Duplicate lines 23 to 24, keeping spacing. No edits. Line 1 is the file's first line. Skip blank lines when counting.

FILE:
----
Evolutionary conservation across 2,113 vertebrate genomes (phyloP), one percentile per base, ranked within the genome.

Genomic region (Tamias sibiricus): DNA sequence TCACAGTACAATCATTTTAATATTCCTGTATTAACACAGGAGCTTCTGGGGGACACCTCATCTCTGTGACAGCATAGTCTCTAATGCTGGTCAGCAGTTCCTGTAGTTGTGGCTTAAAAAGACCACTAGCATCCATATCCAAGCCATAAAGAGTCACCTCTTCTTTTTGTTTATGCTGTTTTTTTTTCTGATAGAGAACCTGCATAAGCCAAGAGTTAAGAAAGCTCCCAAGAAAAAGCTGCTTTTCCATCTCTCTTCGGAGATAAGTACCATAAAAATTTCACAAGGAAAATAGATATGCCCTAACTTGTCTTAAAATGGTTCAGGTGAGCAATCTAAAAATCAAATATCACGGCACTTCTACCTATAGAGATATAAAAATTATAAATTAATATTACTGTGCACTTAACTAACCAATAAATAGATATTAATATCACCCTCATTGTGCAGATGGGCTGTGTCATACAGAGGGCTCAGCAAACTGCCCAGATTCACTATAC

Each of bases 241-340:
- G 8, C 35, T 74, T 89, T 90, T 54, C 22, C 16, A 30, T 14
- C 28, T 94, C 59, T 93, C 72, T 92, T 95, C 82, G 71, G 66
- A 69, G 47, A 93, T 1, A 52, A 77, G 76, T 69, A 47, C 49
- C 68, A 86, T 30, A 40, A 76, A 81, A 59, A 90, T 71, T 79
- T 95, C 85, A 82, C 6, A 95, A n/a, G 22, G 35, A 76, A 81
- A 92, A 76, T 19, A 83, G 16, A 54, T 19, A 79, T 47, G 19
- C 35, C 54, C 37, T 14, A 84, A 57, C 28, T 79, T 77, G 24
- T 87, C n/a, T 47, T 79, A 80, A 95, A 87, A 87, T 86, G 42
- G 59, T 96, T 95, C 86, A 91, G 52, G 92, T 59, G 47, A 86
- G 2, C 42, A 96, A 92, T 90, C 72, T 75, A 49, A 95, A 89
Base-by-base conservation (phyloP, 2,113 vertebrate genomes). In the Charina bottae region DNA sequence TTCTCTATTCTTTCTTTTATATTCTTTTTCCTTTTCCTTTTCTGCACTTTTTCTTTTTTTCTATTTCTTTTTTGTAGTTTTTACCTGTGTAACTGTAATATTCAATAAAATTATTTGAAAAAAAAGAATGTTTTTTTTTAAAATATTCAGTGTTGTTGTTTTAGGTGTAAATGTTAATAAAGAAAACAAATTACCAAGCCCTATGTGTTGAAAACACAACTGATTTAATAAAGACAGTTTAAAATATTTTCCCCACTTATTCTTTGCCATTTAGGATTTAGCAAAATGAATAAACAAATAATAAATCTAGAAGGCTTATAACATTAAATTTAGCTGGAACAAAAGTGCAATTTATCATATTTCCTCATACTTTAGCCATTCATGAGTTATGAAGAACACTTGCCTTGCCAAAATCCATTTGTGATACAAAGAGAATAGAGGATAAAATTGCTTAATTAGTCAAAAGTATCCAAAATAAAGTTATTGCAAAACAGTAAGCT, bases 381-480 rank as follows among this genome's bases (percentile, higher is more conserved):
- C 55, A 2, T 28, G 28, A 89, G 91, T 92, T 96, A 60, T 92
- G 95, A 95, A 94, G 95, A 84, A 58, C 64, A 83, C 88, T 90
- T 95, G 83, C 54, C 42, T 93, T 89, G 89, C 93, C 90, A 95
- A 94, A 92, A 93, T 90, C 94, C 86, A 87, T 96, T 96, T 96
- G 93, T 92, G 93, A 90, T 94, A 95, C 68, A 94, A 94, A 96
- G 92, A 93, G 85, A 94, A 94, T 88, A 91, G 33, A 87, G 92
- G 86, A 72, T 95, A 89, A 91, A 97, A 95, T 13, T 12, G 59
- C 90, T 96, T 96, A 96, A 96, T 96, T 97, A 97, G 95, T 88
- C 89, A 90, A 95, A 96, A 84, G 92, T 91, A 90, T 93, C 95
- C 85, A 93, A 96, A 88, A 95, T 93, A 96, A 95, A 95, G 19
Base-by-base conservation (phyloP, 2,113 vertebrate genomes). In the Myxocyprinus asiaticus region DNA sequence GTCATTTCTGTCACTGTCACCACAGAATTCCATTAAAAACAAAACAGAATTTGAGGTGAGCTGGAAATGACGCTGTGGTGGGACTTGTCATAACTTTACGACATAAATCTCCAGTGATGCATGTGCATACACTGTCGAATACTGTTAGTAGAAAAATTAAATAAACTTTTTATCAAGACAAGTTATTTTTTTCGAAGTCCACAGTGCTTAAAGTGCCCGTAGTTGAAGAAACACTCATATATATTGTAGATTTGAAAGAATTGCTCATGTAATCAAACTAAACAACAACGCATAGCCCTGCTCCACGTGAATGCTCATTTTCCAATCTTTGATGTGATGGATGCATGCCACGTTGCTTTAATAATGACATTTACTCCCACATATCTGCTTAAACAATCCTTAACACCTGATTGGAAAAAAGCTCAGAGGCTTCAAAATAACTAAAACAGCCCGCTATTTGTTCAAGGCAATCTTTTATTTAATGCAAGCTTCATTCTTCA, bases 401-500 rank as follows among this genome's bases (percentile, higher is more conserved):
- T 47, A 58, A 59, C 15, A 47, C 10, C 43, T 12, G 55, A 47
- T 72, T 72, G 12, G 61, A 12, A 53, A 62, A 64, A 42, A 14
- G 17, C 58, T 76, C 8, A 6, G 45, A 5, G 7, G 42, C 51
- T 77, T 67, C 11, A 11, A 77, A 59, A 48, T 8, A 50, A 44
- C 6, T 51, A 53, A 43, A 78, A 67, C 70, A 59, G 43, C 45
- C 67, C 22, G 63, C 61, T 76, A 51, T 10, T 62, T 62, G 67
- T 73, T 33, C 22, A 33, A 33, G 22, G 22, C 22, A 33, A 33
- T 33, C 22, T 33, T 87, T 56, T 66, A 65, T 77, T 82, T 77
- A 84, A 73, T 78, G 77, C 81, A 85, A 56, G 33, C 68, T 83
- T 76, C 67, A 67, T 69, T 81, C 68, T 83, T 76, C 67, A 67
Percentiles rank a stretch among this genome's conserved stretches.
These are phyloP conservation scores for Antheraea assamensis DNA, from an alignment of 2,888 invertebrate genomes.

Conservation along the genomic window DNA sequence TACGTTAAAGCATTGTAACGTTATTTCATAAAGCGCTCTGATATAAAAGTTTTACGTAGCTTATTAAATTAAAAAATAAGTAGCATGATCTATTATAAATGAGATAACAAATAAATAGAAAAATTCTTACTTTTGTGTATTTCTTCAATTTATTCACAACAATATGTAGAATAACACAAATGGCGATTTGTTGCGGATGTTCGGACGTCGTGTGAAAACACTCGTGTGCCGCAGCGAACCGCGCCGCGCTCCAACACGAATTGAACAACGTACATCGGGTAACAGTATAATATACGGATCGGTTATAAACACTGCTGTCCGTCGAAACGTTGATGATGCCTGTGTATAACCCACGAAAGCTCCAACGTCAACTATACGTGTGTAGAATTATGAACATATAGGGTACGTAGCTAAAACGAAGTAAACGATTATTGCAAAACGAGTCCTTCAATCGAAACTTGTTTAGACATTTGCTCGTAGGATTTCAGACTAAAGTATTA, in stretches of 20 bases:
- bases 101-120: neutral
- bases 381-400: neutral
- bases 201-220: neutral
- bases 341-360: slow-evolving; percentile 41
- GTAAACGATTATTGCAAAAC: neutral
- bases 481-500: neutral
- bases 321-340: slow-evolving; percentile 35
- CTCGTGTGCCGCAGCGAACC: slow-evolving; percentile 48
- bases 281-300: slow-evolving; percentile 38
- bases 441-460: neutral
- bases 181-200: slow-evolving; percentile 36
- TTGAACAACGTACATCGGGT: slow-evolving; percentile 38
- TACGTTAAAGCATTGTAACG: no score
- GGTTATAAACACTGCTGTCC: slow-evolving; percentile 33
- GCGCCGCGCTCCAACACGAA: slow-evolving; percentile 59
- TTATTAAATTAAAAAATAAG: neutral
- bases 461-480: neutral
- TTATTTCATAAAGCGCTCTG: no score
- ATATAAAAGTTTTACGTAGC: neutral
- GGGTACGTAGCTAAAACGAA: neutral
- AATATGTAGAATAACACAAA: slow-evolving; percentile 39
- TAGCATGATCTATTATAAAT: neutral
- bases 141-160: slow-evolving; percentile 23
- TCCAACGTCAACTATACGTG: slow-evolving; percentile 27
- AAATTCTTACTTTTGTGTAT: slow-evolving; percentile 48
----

- C 89, A 90, A 95, A 96, A 84, G 92, T 91, A 90, T 93, C 95
- C 85, A 93, A 96, A 88, A 95, T 93, A 96, A 95, A 95, G 19